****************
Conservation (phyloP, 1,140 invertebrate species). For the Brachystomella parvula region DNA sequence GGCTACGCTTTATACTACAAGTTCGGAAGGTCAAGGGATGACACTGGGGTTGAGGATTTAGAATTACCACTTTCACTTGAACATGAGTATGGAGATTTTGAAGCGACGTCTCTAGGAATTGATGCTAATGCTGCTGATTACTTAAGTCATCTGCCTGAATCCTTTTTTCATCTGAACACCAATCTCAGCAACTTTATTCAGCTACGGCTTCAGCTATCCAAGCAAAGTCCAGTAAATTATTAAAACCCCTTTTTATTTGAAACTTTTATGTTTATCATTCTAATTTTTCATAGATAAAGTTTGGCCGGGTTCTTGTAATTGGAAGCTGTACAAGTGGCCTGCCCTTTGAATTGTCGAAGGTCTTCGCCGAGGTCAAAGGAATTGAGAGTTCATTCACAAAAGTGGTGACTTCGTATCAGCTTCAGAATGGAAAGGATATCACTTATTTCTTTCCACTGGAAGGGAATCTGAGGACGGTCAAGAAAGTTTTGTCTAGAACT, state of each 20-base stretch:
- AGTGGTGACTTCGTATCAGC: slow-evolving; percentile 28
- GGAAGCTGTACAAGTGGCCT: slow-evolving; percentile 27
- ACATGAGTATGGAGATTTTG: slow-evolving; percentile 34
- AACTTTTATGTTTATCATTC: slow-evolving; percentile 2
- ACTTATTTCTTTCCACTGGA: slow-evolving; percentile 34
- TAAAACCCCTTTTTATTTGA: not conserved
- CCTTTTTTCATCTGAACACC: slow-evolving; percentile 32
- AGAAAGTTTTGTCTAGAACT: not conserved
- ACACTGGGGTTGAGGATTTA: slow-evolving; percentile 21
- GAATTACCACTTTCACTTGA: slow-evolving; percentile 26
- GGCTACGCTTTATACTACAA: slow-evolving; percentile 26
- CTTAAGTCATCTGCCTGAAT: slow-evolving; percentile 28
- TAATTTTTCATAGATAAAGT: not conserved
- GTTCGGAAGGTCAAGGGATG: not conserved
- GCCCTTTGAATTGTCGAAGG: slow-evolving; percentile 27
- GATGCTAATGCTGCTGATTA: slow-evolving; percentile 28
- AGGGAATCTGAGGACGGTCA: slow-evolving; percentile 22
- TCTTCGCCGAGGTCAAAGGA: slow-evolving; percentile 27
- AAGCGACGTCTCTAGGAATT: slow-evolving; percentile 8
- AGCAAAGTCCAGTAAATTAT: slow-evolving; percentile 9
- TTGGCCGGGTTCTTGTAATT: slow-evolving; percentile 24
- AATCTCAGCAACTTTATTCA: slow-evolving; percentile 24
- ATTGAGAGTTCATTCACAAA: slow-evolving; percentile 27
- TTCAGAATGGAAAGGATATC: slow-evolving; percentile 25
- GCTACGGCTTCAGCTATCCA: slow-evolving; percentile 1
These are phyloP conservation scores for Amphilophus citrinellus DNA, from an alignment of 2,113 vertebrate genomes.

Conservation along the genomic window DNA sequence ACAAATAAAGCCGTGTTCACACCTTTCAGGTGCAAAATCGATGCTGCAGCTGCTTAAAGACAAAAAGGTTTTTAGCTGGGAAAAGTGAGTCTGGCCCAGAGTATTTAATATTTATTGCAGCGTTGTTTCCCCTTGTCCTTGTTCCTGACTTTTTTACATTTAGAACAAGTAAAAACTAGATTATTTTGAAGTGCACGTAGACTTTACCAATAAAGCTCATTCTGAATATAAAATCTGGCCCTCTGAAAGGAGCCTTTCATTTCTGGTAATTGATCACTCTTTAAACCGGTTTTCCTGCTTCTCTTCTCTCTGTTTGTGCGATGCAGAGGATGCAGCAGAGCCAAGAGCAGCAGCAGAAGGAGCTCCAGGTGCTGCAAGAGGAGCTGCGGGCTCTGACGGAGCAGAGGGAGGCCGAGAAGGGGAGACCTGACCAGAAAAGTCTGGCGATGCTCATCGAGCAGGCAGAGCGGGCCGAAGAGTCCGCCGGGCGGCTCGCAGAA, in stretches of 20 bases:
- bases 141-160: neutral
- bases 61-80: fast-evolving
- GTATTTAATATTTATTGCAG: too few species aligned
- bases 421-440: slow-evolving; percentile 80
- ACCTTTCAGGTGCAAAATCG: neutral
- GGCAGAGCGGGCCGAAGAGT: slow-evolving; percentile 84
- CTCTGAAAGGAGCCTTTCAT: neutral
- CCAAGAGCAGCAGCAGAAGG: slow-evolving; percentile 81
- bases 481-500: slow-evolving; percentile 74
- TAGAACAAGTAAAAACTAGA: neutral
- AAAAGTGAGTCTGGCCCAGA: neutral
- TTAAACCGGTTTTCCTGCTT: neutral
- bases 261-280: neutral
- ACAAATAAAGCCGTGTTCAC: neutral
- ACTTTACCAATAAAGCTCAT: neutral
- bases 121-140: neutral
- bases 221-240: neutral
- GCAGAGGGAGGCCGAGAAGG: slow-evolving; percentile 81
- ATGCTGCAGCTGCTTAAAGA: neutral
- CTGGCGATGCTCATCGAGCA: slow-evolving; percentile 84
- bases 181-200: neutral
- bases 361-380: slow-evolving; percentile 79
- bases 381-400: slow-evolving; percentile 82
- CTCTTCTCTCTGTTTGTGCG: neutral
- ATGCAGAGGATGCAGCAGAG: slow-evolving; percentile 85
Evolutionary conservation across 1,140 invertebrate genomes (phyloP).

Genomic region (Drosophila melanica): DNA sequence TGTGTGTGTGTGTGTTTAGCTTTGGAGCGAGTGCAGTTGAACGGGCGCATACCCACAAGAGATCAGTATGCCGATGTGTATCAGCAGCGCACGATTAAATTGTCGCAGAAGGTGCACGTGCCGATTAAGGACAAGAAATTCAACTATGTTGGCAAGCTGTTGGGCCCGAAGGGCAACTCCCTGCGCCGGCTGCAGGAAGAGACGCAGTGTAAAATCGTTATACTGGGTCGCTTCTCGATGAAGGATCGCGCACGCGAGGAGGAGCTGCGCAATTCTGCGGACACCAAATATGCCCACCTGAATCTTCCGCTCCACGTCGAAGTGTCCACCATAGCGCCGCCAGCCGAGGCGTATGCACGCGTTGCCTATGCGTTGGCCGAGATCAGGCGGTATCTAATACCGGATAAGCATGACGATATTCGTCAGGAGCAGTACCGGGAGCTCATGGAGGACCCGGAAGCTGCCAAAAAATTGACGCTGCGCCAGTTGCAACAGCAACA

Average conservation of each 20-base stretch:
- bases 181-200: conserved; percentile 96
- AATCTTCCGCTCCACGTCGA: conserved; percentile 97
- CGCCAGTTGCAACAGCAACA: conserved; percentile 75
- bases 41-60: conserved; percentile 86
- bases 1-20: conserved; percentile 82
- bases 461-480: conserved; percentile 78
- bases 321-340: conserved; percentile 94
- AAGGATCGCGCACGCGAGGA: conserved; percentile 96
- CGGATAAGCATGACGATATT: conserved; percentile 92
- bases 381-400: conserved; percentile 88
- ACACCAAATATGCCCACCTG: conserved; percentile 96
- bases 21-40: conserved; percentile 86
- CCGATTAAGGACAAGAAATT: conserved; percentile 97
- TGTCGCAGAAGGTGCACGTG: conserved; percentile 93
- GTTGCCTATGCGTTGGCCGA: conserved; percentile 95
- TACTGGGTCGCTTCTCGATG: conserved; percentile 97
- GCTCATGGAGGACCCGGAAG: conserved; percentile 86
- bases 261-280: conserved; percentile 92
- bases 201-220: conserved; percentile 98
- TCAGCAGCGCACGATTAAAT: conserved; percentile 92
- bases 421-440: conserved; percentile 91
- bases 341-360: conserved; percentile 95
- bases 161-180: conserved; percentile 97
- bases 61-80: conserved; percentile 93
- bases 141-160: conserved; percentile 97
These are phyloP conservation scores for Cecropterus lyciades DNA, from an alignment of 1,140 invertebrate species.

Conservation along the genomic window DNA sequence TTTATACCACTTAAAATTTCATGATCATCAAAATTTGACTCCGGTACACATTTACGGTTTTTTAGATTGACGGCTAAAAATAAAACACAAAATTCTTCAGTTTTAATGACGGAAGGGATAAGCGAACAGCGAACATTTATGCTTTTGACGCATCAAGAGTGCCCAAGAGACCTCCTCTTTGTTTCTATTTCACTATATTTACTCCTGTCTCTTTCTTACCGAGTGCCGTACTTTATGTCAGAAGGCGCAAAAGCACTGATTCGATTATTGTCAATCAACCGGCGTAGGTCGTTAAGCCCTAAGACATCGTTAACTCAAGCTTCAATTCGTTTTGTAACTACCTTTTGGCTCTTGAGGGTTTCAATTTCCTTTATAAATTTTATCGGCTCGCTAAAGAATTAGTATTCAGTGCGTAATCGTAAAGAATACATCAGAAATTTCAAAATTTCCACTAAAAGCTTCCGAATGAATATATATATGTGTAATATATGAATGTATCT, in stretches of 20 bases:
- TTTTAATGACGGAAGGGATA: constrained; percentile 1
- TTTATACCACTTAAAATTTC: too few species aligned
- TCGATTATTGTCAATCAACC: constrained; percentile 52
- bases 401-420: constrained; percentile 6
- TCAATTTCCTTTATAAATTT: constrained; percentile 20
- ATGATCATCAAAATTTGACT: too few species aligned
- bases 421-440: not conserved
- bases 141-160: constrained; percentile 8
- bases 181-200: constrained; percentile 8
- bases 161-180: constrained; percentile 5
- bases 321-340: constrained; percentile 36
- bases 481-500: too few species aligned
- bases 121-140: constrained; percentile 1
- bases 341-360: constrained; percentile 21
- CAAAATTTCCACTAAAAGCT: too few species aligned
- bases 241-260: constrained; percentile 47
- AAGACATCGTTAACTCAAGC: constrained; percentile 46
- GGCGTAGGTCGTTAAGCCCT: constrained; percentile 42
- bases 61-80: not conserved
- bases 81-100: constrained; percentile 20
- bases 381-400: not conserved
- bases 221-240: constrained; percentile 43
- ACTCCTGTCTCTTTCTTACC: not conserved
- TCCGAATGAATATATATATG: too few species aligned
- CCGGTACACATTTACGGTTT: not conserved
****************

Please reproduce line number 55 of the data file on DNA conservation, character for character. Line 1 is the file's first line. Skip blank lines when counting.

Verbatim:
Genomic region (Drosophila melanica): DNA sequence TGTGTGTGTGTGTGTTTAGCTTTGGAGCGAGTGCAGTTGAACGGGCGCATACCCACAAGAGATCAGTATGCCGATGTGTATCAGCAGCGCACGATTAAATTGTCGCAGAAGGTGCACGTGCCGATTAAGGACAAGAAATTCAACTATGTTGGCAAGCTGTTGGGCCCGAAGGGCAACTCCCTGCGCCGGCTGCAGGAAGAGACGCAGTGTAAAATCGTTATACTGGGTCGCTTCTCGATGAAGGATCGCGCACGCGAGGAGGAGCTGCGCAATTCTGCGGACACCAAATATGCCCACCTGAATCTTCCGCTCCACGTCGAAGTGTCCACCATAGCGCCGCCAGCCGAGGCGTATGCACGCGTTGCCTATGCGTTGGCCGAGATCAGGCGGTATCTAATACCGGATAAGCATGACGATATTCGTCAGGAGCAGTACCGGGAGCTCATGGAGGACCCGGAAGCTGCCAAAAAATTGACGCTGCGCCAGTTGCAACAGCAACA